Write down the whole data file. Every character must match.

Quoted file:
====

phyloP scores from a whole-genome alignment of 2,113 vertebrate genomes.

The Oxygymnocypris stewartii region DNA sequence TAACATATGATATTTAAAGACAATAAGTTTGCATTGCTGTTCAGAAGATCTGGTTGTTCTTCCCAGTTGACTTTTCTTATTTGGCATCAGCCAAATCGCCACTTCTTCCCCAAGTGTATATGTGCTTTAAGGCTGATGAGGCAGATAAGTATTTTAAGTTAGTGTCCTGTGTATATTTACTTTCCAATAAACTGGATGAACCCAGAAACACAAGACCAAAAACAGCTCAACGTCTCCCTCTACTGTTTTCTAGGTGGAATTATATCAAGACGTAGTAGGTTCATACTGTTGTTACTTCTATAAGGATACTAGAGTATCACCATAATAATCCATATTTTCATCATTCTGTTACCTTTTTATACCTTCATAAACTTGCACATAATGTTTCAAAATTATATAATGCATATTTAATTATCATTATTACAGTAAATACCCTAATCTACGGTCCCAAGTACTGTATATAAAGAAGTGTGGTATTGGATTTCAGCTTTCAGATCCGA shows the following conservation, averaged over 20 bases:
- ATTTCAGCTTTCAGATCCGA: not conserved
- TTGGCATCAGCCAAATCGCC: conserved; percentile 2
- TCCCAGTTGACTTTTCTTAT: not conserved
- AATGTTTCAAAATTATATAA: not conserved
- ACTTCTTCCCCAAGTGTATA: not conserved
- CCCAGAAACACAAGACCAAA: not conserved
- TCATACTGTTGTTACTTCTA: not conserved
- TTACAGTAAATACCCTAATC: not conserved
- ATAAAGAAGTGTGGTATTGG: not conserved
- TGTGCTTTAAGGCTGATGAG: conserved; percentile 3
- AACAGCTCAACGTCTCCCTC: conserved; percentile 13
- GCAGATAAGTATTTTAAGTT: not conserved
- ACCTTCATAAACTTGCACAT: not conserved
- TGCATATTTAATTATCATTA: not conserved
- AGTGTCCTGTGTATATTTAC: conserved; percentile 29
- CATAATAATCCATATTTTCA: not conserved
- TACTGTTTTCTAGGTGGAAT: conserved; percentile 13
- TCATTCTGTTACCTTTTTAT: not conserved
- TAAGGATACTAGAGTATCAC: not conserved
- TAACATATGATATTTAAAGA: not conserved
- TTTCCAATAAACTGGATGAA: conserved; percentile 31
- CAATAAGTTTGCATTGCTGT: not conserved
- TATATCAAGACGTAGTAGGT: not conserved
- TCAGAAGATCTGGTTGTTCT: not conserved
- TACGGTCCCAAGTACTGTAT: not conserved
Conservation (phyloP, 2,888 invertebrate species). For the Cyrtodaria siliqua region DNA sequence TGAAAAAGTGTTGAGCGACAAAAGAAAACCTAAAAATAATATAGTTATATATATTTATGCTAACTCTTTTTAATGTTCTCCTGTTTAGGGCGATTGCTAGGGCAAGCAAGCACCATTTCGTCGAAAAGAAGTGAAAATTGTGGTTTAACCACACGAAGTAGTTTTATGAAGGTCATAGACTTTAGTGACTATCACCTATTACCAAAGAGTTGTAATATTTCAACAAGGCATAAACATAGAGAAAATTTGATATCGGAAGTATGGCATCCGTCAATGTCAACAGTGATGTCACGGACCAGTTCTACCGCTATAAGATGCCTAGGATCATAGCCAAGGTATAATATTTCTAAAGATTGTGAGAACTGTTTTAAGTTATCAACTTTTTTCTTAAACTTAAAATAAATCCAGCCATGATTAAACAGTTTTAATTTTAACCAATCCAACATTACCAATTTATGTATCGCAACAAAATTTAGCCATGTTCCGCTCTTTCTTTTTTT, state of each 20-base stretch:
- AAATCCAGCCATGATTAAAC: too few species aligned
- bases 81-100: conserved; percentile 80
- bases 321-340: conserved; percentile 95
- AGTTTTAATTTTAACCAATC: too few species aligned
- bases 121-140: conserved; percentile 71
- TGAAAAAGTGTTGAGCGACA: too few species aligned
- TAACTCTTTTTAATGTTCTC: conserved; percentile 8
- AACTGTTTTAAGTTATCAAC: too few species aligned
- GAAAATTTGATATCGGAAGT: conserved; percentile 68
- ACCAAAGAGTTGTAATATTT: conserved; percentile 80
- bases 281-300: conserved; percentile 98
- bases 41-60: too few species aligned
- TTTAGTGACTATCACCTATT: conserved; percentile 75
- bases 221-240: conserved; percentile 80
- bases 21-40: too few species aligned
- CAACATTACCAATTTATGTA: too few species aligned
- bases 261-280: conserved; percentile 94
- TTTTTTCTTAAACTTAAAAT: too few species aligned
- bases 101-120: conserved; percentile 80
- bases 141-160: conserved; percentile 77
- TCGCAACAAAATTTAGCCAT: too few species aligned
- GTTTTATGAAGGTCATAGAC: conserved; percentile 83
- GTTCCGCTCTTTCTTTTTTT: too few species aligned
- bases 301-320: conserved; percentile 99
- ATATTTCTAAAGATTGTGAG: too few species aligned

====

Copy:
phyloP scores from a whole-genome alignment of 2,113 vertebrate genomes.

The Oxygymnocypris stewartii region DNA sequence TAACATATGATATTTAAAGACAATAAGTTTGCATTGCTGTTCAGAAGATCTGGTTGTTCTTCCCAGTTGACTTTTCTTATTTGGCATCAGCCAAATCGCCACTTCTTCCCCAAGTGTATATGTGCTTTAAGGCTGATGAGGCAGATAAGTATTTTAAGTTAGTGTCCTGTGTATATTTACTTTCCAATAAACTGGATGAACCCAGAAACACAAGACCAAAAACAGCTCAACGTCTCCCTCTACTGTTTTCTAGGTGGAATTATATCAAGACGTAGTAGGTTCATACTGTTGTTACTTCTATAAGGATACTAGAGTATCACCATAATAATCCATATTTTCATCATTCTGTTACCTTTTTATACCTTCATAAACTTGCACATAATGTTTCAAAATTATATAATGCATATTTAATTATCATTATTACAGTAAATACCCTAATCTACGGTCCCAAGTACTGTATATAAAGAAGTGTGGTATTGGATTTCAGCTTTCAGATCCGA shows the following conservation, averaged over 20 bases:
- ATTTCAGCTTTCAGATCCGA: not conserved
- TTGGCATCAGCCAAATCGCC: conserved; percentile 2
- TCCCAGTTGACTTTTCTTAT: not conserved
- AATGTTTCAAAATTATATAA: not conserved
- ACTTCTTCCCCAAGTGTATA: not conserved
- CCCAGAAACACAAGACCAAA: not conserved
- TCATACTGTTGTTACTTCTA: not conserved
- TTACAGTAAATACCCTAATC: not conserved
- ATAAAGAAGTGTGGTATTGG: not conserved
- TGTGCTTTAAGGCTGATGAG: conserved; percentile 3
- AACAGCTCAACGTCTCCCTC: conserved; percentile 13
- GCAGATAAGTATTTTAAGTT: not conserved
- ACCTTCATAAACTTGCACAT: not conserved
- TGCATATTTAATTATCATTA: not conserved
- AGTGTCCTGTGTATATTTAC: conserved; percentile 29
- CATAATAATCCATATTTTCA: not conserved
- TACTGTTTTCTAGGTGGAAT: conserved; percentile 13
- TCATTCTGTTACCTTTTTAT: not conserved
- TAAGGATACTAGAGTATCAC: not conserved
- TAACATATGATATTTAAAGA: not conserved
- TTTCCAATAAACTGGATGAA: conserved; percentile 31
- CAATAAGTTTGCATTGCTGT: not conserved
- TATATCAAGACGTAGTAGGT: not conserved
- TCAGAAGATCTGGTTGTTCT: not conserved
- TACGGTCCCAAGTACTGTAT: not conserved
Conservation (phyloP, 2,888 invertebrate species). For the Cyrtodaria siliqua region DNA sequence TGAAAAAGTGTTGAGCGACAAAAGAAAACCTAAAAATAATATAGTTATATATATTTATGCTAACTCTTTTTAATGTTCTCCTGTTTAGGGCGATTGCTAGGGCAAGCAAGCACCATTTCGTCGAAAAGAAGTGAAAATTGTGGTTTAACCACACGAAGTAGTTTTATGAAGGTCATAGACTTTAGTGACTATCACCTATTACCAAAGAGTTGTAATATTTCAACAAGGCATAAACATAGAGAAAATTTGATATCGGAAGTATGGCATCCGTCAATGTCAACAGTGATGTCACGGACCAGTTCTACCGCTATAAGATGCCTAGGATCATAGCCAAGGTATAATATTTCTAAAGATTGTGAGAACTGTTTTAAGTTATCAACTTTTTTCTTAAACTTAAAATAAATCCAGCCATGATTAAACAGTTTTAATTTTAACCAATCCAACATTACCAATTTATGTATCGCAACAAAATTTAGCCATGTTCCGCTCTTTCTTTTTTT, state of each 20-base stretch:
- AAATCCAGCCATGATTAAAC: too few species aligned
- bases 81-100: conserved; percentile 80
- bases 321-340: conserved; percentile 95
- AGTTTTAATTTTAACCAATC: too few species aligned
- bases 121-140: conserved; percentile 71
- TGAAAAAGTGTTGAGCGACA: too few species aligned
- TAACTCTTTTTAATGTTCTC: conserved; percentile 8
- AACTGTTTTAAGTTATCAAC: too few species aligned
- GAAAATTTGATATCGGAAGT: conserved; percentile 68
- ACCAAAGAGTTGTAATATTT: conserved; percentile 80
- bases 281-300: conserved; percentile 98
- bases 41-60: too few species aligned
- TTTAGTGACTATCACCTATT: conserved; percentile 75
- bases 221-240: conserved; percentile 80
- bases 21-40: too few species aligned
- CAACATTACCAATTTATGTA: too few species aligned
- bases 261-280: conserved; percentile 94
- TTTTTTCTTAAACTTAAAAT: too few species aligned
- bases 101-120: conserved; percentile 80
- bases 141-160: conserved; percentile 77
- TCGCAACAAAATTTAGCCAT: too few species aligned
- GTTTTATGAAGGTCATAGAC: conserved; percentile 83
- GTTCCGCTCTTTCTTTTTTT: too few species aligned
- bases 301-320: conserved; percentile 99
- ATATTTCTAAAGATTGTGAG: too few species aligned